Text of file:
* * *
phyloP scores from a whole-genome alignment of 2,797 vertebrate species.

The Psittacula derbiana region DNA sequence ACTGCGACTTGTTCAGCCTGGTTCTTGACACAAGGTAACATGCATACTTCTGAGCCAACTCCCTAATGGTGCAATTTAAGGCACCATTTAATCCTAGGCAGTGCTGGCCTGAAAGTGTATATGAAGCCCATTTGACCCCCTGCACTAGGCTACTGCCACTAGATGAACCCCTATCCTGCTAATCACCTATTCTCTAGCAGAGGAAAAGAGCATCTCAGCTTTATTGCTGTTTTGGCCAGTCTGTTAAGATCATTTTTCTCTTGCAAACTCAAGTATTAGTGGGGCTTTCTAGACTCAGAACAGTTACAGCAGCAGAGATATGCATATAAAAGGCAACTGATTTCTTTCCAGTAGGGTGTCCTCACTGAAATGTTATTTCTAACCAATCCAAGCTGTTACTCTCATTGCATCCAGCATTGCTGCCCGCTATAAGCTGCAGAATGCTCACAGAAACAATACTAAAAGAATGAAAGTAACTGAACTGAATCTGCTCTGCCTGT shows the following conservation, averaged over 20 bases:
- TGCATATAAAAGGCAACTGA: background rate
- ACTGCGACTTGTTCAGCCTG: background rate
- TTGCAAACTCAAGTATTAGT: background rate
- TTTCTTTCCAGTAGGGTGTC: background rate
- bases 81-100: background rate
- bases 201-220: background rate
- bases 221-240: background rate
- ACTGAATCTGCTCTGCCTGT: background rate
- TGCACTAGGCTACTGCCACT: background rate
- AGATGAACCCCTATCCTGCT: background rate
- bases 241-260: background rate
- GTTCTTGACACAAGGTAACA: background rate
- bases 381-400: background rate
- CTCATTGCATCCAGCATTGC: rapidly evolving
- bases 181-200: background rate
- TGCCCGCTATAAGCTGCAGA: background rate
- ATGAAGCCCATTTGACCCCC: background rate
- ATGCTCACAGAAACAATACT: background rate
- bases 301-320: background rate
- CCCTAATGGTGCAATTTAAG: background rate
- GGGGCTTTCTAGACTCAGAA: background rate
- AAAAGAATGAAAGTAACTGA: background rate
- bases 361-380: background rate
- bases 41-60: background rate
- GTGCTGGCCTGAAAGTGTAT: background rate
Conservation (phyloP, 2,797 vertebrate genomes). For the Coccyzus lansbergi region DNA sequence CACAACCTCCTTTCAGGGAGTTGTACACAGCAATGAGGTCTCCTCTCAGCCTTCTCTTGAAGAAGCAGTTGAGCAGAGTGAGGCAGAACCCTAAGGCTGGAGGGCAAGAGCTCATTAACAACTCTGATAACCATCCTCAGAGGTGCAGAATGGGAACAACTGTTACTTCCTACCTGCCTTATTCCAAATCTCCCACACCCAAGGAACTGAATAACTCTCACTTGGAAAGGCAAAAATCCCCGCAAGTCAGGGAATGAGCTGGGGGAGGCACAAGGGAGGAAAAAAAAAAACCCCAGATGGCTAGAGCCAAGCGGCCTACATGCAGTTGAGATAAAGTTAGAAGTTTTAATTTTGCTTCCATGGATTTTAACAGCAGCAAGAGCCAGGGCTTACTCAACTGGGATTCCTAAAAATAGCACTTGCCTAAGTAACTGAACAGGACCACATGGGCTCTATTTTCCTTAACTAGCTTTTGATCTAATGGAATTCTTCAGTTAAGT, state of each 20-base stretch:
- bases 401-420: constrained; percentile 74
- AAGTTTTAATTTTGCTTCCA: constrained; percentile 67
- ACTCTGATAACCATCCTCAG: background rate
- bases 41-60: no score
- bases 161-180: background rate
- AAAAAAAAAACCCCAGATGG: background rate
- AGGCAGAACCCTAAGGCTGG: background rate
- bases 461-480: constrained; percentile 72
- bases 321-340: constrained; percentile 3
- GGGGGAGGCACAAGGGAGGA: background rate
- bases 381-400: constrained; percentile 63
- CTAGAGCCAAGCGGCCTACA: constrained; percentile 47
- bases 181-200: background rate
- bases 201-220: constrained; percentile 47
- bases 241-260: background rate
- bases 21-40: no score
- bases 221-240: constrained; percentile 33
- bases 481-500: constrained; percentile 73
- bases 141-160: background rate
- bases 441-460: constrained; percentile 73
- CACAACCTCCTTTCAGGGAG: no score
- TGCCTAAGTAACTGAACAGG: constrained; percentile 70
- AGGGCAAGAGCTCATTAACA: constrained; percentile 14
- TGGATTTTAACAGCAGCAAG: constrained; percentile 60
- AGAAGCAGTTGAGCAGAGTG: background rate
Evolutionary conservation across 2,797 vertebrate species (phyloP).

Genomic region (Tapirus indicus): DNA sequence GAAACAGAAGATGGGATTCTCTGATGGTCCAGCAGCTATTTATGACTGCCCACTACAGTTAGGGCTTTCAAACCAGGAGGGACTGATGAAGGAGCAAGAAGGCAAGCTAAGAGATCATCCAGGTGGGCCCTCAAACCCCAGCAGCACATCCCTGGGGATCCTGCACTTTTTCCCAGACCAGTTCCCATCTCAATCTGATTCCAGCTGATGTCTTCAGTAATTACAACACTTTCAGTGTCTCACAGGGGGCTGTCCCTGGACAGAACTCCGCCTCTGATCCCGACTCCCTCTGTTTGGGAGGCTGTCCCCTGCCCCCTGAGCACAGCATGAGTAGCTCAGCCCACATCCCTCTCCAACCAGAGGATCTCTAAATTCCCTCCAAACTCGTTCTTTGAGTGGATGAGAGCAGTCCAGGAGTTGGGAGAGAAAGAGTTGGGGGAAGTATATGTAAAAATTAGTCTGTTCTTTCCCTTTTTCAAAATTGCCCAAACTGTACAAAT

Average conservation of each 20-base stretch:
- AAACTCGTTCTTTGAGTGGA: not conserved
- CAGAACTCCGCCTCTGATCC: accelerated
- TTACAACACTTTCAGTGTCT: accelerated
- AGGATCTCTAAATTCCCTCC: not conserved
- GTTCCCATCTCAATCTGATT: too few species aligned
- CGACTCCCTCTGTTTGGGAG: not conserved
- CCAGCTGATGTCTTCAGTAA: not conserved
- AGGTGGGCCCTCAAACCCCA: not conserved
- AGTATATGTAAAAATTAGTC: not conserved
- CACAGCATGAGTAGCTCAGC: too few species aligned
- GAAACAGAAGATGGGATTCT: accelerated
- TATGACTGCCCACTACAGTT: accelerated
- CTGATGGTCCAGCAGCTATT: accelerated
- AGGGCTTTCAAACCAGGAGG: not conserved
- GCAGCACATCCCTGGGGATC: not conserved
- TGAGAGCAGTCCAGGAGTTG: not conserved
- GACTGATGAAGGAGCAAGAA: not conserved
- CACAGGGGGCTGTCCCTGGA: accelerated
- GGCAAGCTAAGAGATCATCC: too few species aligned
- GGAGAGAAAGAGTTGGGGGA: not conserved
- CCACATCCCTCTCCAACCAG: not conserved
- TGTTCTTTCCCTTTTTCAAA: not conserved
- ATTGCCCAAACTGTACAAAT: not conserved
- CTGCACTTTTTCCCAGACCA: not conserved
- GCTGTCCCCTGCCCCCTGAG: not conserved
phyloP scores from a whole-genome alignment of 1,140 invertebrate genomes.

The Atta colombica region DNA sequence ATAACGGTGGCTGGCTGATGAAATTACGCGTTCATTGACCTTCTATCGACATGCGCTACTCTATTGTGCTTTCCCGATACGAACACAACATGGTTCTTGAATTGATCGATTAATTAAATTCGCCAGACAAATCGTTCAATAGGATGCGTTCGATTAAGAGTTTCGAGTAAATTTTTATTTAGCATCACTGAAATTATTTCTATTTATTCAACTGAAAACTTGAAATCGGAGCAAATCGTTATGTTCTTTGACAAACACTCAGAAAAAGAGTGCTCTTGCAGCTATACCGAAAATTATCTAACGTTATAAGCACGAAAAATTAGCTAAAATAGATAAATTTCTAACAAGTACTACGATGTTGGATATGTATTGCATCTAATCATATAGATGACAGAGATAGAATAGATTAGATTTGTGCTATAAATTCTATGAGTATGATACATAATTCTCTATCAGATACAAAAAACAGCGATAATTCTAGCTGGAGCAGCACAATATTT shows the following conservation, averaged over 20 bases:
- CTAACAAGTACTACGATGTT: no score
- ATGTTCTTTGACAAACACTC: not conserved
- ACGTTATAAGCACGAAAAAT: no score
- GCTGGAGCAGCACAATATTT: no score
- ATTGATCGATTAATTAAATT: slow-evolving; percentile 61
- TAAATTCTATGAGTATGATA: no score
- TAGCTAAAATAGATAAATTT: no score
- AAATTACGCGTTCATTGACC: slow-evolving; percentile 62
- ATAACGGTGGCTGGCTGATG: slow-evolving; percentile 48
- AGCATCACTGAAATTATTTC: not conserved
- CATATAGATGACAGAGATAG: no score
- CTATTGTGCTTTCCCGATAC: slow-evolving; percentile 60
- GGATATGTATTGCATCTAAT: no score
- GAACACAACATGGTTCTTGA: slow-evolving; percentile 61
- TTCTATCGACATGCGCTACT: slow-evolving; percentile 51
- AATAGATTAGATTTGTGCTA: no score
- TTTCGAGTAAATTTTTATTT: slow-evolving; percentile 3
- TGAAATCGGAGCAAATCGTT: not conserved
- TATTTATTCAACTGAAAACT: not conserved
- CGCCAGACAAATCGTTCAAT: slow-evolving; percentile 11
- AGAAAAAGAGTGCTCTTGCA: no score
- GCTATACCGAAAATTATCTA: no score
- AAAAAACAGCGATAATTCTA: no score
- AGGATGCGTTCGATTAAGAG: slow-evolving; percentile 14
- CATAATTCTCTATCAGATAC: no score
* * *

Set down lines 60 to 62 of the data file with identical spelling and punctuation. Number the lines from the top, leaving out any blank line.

- AGGATCTCTAAATTCCCTCC: not conserved
- GTTCCCATCTCAATCTGATT: too few species aligned
- CGACTCCCTCTGTTTGGGAG: not conserved